It must be noted that it is NOT easy to depend on DIY solar energy production. Failures and malfunctions are difficult to detect, analyse and repair. And mistakes, misjudgements and mismanagement can turn out to be very expensive.
However, these limitations are also true for the professional sector. Thus, as we increasingly depend on solar energy, we will continue to pay the costs of counteracting this complexity one way or the other. Therefore, we have opted for another strategy: making the base system (a set of solar panels connected to a controller and battery) as simple as possible, and linking several base systems together, instead of one central system. It is also critical to cut down on storage needs where-ver possible. The different systems are interconnected with network switches, and most base systems are operating without batteries and solar controllers - the so-called direct applications. With this modular system, we are much more happy and relaxed in our day-to-day life!
Most manuals for DIY energy production start by asking the user to identify their exact energy needs, and to identify when and for what they need power. If you have unlimited resources, this is a straight-forwards approach. However, in practice, it is necessary to find a middle ground between what we want to use and what we can reasonably obtain and generate. Being used to grid connections, we are conditioned to expect a seemingly endless supply of energy.
Obviously we go for second hand or dumped solar panels. The development of solar technology is still progressing rapidly, and people are changing their solar panels before the end of their life cycle in order to profit from the higher efficiency of the newest panels, which are also becoming cheaper. Sometimes a whole set of panels are replaced because they are underperforming, and the insurance contract forbids selling on the second-hand market but can be given to "good causes". For the off-grid, small scale applications that we have in our experiment, they will perform perfectly! The choice is clear: get what you can get and don’t pay too much (much less than 50% of the initial value for second hand)!
There is one drawback: if you want to build a bigger system, you need your panels to have more or less the same performance, so that one lesser panel is not functioning as an obstruction for the rest. So, you need to test the panels. We recommend testing them with an adjustable resistor, and seeing how much capacity they have with 2 or 3 different levels of resistance. For one system, you then choose the panels with more or less the same curves.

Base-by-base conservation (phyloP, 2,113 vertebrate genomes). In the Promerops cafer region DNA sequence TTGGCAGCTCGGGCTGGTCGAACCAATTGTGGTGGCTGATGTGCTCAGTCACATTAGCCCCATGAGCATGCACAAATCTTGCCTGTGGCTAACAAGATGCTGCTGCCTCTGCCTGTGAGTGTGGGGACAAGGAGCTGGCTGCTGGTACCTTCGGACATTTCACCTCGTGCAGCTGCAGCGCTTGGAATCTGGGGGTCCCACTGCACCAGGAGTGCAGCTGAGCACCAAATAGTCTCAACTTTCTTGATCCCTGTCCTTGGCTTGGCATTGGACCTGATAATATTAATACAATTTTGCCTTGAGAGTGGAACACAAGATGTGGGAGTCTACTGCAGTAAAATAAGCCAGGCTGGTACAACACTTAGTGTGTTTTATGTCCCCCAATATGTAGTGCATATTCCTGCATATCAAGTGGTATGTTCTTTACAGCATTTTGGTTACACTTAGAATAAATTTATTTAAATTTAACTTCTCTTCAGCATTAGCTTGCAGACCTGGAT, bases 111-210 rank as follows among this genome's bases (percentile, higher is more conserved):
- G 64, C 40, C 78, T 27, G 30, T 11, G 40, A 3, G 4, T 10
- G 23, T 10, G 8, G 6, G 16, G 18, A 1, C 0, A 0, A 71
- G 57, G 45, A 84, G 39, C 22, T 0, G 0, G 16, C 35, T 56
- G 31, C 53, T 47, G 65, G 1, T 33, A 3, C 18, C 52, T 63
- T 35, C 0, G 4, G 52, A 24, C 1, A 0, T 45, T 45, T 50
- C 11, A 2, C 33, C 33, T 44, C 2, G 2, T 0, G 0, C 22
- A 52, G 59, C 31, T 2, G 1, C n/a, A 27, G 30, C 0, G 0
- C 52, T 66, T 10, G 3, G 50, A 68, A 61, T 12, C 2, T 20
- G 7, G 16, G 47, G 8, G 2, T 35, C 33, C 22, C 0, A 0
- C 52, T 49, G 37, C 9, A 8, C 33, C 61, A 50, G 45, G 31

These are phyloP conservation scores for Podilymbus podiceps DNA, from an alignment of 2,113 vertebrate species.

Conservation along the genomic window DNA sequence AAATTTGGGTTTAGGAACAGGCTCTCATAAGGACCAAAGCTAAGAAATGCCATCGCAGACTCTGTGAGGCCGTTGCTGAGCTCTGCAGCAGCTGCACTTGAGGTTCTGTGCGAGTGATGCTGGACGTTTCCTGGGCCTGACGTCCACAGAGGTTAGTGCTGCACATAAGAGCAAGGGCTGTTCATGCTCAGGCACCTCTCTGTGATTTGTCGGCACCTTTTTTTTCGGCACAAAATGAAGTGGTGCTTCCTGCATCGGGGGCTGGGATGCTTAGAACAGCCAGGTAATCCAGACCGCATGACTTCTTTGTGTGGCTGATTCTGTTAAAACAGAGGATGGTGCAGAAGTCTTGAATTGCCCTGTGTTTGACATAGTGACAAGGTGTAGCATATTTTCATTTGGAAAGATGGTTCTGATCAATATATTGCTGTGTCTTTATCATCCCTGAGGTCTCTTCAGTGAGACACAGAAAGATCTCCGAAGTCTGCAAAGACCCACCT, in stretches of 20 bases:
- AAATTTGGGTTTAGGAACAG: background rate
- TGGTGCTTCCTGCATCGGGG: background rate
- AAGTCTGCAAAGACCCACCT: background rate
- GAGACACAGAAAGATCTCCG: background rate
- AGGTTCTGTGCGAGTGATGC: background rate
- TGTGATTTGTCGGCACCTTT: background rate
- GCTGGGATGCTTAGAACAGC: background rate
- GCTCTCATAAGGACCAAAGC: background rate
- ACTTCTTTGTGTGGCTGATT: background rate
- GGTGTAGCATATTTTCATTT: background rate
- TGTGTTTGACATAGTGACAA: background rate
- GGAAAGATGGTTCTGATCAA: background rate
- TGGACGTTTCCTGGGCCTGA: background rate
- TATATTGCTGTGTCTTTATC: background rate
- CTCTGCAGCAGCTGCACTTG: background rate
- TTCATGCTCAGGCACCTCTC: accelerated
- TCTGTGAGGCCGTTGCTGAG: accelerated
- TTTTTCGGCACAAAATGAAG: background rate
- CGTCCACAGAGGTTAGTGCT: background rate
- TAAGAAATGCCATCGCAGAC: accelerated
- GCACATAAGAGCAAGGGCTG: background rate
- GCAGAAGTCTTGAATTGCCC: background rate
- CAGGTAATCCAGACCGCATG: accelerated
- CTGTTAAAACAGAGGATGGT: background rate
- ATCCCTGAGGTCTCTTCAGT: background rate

If you can get hold of a good second-hand European brand (like Victron): take it! Stuff from AliExpress is dirt cheap, but most of it doesn’t last long, and it might lead to problems that are not easy to identify. Guarantees are also complicated, sending back material takes a long time and it is difficult to communicate with the factory.
With low voltage, there is considerable loss of energy during transport through the wires. But thick cables are very expensive. We choose 4 or 6 mm2 wires. Make sure to have DC adapted wires, which are stranded, not solid.
If you can get hold of cheap second-hand lithium batteries: take them! They last longer and are easier to maintain. Otherwise, semi-traction LED batteries are clearly still the cheapest option. If you decide on a system that heavily depends on batteries, it might be good to invest in a battery tester. If you buy a second-hand battery you can ask to test them first.
Making mistakes with electricity is expensive and risky, for yourself and for others.
Lighting requires so little energy compared to cooling or power tools, that we recommend to run one or a few 12 volt LED light systems on a few solar panels with a few old batteries and cheap solar controllers. These systems are very trustworthy and easy to repair. If the central system fails, there is still light!
For the central system, use the best batteries and the best controller. In this set-up, only the cooling runs on it, and occasionally the power tools.
For ventilation, and pumping, 12-volt applications are recommended. They can be connected directly to a solar panel, with only a 12-volt regulator in-between. If there is the sun, it runs!